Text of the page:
Man sentenced for burglary

NICHOLAS RAREY was sentenced to three years in prison for his part in an armed burglary during a hearing Thursday in Hancock County Common Pleas Court.  (Photo by Randy Roberts)

NICHOLAS RAREY was sentenced to three years in prison for his part in an armed burglary during a hearing Thursday in Hancock County Common Pleas Court. (Photo by Randy Roberts)

By RYAN DUNN
STAFF WRITER

The first of four men to be sentenced for the armed burglary of a Findlay residence received a three-year prison term Thursday.

Nicholas A. Rarey, 22, of Findlay, previously pleaded guilty to burglarizing 1000 Crystal Meadows Court when the residents were home, a second-degree felony. Rarey was not carrying the firearms during the burglary.

Three other Findlay residents joined Rarey in the early morning hours of March 24. They stole two televisions, a laptop, jewelry and sneakers, according to city police.

Officers tracked the men through the stolen computer’s GPS. The burglars were arrested later that morning at Imperial Marathon and at an apartment at 1312 W. Sandusky St., police said.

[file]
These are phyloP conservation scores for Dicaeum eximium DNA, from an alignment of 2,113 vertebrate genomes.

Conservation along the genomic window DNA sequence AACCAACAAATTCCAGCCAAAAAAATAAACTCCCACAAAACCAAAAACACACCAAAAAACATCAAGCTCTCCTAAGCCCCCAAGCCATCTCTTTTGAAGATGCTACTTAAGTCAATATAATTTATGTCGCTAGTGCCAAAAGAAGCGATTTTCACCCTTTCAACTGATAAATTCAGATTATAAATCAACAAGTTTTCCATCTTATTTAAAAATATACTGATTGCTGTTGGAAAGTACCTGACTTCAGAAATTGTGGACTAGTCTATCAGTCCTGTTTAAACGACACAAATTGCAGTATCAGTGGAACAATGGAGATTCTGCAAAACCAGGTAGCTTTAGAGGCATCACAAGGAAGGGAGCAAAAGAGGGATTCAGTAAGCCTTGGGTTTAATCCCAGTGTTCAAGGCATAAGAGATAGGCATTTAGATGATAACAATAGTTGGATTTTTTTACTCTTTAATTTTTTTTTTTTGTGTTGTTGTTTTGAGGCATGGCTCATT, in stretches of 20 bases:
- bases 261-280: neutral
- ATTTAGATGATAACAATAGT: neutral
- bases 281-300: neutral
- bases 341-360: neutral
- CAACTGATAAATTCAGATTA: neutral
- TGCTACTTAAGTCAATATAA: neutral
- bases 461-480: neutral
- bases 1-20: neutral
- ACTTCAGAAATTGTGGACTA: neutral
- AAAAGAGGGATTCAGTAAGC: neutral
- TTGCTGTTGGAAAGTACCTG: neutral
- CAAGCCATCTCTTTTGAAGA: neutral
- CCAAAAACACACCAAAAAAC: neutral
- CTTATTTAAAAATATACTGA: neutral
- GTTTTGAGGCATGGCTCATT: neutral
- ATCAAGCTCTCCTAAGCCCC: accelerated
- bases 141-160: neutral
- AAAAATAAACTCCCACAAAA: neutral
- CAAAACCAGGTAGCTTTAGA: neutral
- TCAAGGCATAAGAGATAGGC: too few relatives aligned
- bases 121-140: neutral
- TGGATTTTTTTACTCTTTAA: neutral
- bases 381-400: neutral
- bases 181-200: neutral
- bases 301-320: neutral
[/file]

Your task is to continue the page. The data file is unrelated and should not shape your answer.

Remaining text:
Co-defendants Adrian L. Castillo, 22, Cayd W. Burton, 19, and Zachary H. Montgomery, 20, have pleaded guilty to the same charge as Rarey. Judge Joseph Niemeyer is scheduled to sentence them on Sept. 4, Oct. 9, and Oct. 23, respectively.

Burton and Montgomery carried the handguns when burglarizing the residence, police said.

Assistant Prosecutor Elizabeth Smith asked Judge Niemeyer to impose a three-year sentence on Rarey. Prosecutors would agree to judicial release from prison to area supervision after Rarey serves six months, she said.

“We would ask that the court show that this community will not stand for that type of behavior,” Smith said.

Rarey’s regular marijuana habit led to harder drugs and poor decisions, Niemeyer said Thursday.

“Marijuana is a stepping-stone drug. I don’t care what Colorado is doing. I don’t care what the state of Washington is doing,” the judge said.

Rarey declined to make a statement during the hearing. He did, however, say during a pre-sentence investigation that his actions brought him considerable guilt, Niemeyer said.

“I beat myself up about it. I can’t stop thinking about it. And I’m apologetic toward those I hurt,” Rarey said.

Niemeyer ordered Rarey to pay $292 in restitution and credited him with 30 days served in jail.

The judge told Rarey his behavior in prison will play a large role when Niemeyer decides on early release.

“Where we go from here, Mr. Rarey, is generally up to you,” Niemeyer said.

Dunn: 419-427-8417
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Twitter: @CourierRyan

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